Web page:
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How should I format URLs with special/international characters?

Currently I try to make URLs "look good", so that: is a test, do you know how?

is converted to:

I know some international letters could be converted (ü = ue, æ = ae, å = aa), some characters could be removed. I general I try to make the URL look "good", but is that stupid?

But what do I do with chinese, japanese, arabian letters that has nothing to do with our western ASCII format?

I really don't like the idea of rewriting the URL with hex codes, so right now I just use my internal unique ID if the url contains too many "non convertable" characters.

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4 Answers 4

What language are you using? PHP includes a function filter_var() that seems to do most of what you want. See

In general, the cost of making human-readable ASCII strings from arbitrary string input is probably too great to be worth it. If the user gives you a Chinese hanzi, what are you going to do? Look it up in a dictionary and output the result in pinyin?

The best, most general solution is simply to take the input, format it as UTF-8, then url-encode the result. This will make non-Latin text unreadable, but there is no good, general solution for those languages anyway. The language you're using almost certainly has library functions that can make this easy.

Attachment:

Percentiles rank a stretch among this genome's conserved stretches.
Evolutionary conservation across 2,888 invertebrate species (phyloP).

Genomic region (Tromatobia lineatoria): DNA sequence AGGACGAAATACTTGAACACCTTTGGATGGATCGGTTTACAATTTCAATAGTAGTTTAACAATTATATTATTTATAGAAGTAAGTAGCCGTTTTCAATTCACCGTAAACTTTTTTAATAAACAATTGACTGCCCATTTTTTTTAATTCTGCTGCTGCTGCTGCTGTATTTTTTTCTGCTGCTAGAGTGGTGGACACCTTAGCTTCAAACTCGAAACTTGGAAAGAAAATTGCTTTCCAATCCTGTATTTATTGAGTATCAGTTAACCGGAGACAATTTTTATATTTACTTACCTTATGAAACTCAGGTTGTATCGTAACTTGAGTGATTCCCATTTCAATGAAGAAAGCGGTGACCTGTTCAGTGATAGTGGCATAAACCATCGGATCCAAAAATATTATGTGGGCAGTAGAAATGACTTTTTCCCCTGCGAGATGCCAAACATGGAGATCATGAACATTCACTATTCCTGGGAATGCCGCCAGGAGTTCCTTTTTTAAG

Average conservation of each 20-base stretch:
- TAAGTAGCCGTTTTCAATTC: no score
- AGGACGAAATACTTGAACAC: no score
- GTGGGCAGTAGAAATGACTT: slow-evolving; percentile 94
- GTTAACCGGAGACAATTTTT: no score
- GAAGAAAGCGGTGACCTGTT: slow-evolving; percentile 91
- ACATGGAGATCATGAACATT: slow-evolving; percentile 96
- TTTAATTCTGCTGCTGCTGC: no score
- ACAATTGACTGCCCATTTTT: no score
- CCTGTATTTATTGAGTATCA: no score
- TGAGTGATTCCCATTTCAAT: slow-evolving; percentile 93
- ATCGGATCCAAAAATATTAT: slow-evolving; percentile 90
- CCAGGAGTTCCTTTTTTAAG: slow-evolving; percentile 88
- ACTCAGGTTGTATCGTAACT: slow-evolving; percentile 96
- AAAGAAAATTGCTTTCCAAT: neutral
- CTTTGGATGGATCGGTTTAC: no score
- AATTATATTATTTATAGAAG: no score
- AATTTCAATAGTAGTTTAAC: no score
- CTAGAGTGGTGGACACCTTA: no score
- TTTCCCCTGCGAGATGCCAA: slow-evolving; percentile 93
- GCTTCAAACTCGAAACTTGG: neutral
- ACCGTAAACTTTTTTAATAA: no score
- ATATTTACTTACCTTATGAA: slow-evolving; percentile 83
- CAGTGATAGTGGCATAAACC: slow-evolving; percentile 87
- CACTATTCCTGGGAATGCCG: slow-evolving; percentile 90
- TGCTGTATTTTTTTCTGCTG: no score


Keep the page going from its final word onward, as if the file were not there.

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well using – Eggs McLaren Oct 16 '08 at 17:15

But doesn't Google take advantage of the URL? If some of the text from a given article is in the URL Google search engine will use that? But if there really is no cool way of handling the non-ascii letters, then those languages is lower prioritized on the "google-internet?"

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Have a look at say, . If you mouseover the links, they show up in the status bar as Japanese characters. Doesn't look so Japanese in the location bar when you follow the link, but that possibly can't be helped. Haven't checked, but I assume it's all utf8 hex-encoded.

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Yes, this is possible, but in my opinion a very BAD idea. I encountered it sometimes and you know what? I had problems because I didn't have the "right" keyboard on the computer I was using at that time! – Davide Oct 16 '08 at 17:54
Not sure if I understand. What problems did you have, and what effect did the keyboard have? My understanding is that the html text is written entirely in ASCII characters, and the browser interprets and render the encoded non-ascii characters if it can, so the keyboard shouldn't enter into it. – user8599 Oct 16 '08 at 18:15
yeah, the ja. site just works with the japaneese letters, without worrying about the ascii letters. – Eggs McLaren Oct 16 '08 at 20:24

if you're using .NET with not

Server.URLEncode( myURL );

but if you want to use the scandinavian chars or whatever char you want, you just need to set up the rule in your URL ReWriting component because DynamicWeb CMS software uses the all chars available, only replace spaces by underscores ('_')

like this url:


you can see the æ in the domain as well the ø in the page name

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yeah, I thought about it, but again, you cant just paste the URL into some site that dosent support it. Like:… And hello to you balexandre, I am danish as well :) – Eggs McLaren Oct 16 '08 at 20:23
ahh seems like its just the host name – Eggs McLaren Oct 16 '08 at 20:30
normal name: ;-) – balexandre Oct 16 '08 at 20:42

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